• contract terms between health professionals and the business
  • terms and rules for third-party contracts and agreements
  • if the business is registered for GST
  • if the service is GST exempt, provided by a recognised professional  (such as a psychologist or social worker) and accepted as appropriate treatment.

What services in counselling are GST-free?

Counselling services are GST-free when the operating business is not registered for GST. 

They may also be GST-free if delivered by a recognised professional as part of a recognised service that is GST-exempt  (listed further below) and deemed as necessary for the appropriate treatment of the recipient.   

The best way to know if your counselling service is GST-free is to ask when making your initial booking or payment.

Are counselling services GST-Exempt?​

Counselling services are not GST-exempt services. The only time a counselling service will be GST-free is when the provider or business is not registered for GST. 

If a business sales turnover is under $75,000 then registering for GST with the ATO is optional. If the business is not registered for GST you will not be charged GST.

Are health services exempt from GST?

In Australia there are a number of rules and guidelines around health services being exempt from GST.

If you run a medical service and are a registered medical practitioner, you are exempt from paying (and claiming) GST in all stages of client care.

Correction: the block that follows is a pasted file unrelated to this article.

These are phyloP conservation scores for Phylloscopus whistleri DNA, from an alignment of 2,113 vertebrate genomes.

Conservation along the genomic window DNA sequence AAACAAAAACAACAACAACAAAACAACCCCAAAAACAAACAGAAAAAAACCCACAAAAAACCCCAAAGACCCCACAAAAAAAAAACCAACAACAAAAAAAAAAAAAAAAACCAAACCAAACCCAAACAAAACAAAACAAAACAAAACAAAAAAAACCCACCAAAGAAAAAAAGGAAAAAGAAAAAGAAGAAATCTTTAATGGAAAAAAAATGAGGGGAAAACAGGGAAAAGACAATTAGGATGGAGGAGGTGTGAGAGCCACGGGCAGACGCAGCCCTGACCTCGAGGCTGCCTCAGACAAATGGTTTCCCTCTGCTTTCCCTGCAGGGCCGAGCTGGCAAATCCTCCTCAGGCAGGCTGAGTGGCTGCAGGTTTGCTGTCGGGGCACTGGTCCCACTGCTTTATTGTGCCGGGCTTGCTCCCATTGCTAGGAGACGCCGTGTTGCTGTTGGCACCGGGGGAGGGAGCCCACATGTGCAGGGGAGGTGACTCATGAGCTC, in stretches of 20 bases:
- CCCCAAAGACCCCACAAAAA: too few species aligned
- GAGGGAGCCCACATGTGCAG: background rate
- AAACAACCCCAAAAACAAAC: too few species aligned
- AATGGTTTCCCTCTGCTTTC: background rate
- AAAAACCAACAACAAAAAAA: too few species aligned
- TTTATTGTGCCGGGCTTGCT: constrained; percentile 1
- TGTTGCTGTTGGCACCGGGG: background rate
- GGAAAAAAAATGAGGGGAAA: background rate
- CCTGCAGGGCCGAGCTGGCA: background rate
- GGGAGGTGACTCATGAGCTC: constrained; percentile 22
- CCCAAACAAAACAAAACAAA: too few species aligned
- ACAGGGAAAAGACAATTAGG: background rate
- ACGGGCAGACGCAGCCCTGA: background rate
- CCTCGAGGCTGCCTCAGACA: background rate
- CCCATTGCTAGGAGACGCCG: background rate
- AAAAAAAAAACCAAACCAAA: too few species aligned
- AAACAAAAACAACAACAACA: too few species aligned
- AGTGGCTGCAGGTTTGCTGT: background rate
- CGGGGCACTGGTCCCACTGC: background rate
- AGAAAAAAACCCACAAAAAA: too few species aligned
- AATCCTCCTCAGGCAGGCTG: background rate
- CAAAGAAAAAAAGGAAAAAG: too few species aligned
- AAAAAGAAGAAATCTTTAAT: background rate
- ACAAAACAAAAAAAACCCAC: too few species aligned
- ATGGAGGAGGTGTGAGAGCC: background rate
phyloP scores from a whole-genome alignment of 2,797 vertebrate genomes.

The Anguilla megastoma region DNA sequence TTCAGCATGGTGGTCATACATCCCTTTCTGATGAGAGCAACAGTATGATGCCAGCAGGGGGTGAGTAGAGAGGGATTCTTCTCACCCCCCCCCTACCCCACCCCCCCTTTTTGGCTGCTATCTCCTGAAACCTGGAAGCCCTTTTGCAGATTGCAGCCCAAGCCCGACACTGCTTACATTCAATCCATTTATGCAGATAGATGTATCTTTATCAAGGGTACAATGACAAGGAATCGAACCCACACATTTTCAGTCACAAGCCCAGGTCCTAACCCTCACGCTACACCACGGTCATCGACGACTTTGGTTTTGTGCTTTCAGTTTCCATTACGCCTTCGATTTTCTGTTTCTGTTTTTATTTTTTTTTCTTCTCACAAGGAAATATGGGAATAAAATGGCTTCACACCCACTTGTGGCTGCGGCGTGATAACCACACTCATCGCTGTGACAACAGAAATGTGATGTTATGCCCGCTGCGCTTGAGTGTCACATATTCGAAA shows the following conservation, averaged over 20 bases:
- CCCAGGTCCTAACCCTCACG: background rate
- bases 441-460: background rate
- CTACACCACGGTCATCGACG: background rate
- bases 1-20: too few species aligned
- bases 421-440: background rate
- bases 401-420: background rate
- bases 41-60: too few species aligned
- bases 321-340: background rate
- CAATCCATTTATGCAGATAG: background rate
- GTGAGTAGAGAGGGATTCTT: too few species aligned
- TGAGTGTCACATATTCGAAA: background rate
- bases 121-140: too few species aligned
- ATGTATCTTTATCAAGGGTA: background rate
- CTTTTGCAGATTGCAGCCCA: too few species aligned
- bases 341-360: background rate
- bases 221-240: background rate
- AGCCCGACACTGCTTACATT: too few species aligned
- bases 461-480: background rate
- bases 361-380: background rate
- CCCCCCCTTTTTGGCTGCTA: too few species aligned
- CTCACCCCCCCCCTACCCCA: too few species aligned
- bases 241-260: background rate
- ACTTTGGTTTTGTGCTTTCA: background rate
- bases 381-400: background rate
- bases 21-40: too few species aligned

Some allied health businesses and health professionals are also exempt from paying/claiming GST. 

What services are exempt from GST in Australia?

For a health service that is not defined as a medical service to be GST-free in Australia, it has to be one of the following services:

  • an Aboriginal or Torres Strait Islander health service
  • acupuncture
  • audiology or audiometry
  • chiropody
  • chiropractic
  • dental
  • dietary
  • herbal medicine (including traditional Chinese herbal medicine)
  • naturopathy
  • nursing
  • occupational therapy
  • optometry
  • osteopathy
  • paramedical
  • pharmacy
  • psychology
  • physiotherapy
  • podiatry
  • speech pathology
  • speech therapy
  • social work.

Are counselling fees tax deductible?

If you are reading this article near tax time, you may be wondering if your counselling fees are tax deductible. 

If you are an employee or self-employed, medical and allied health costs are considered personal expenses and generally not something you can claim as a deduction. However, it is always best to ask a tax professional!

If you have private health insurance, you may (although very rare) qualify for a rebate on out-of-pocket medical expenses. It is best to check with your insurance provider for the details.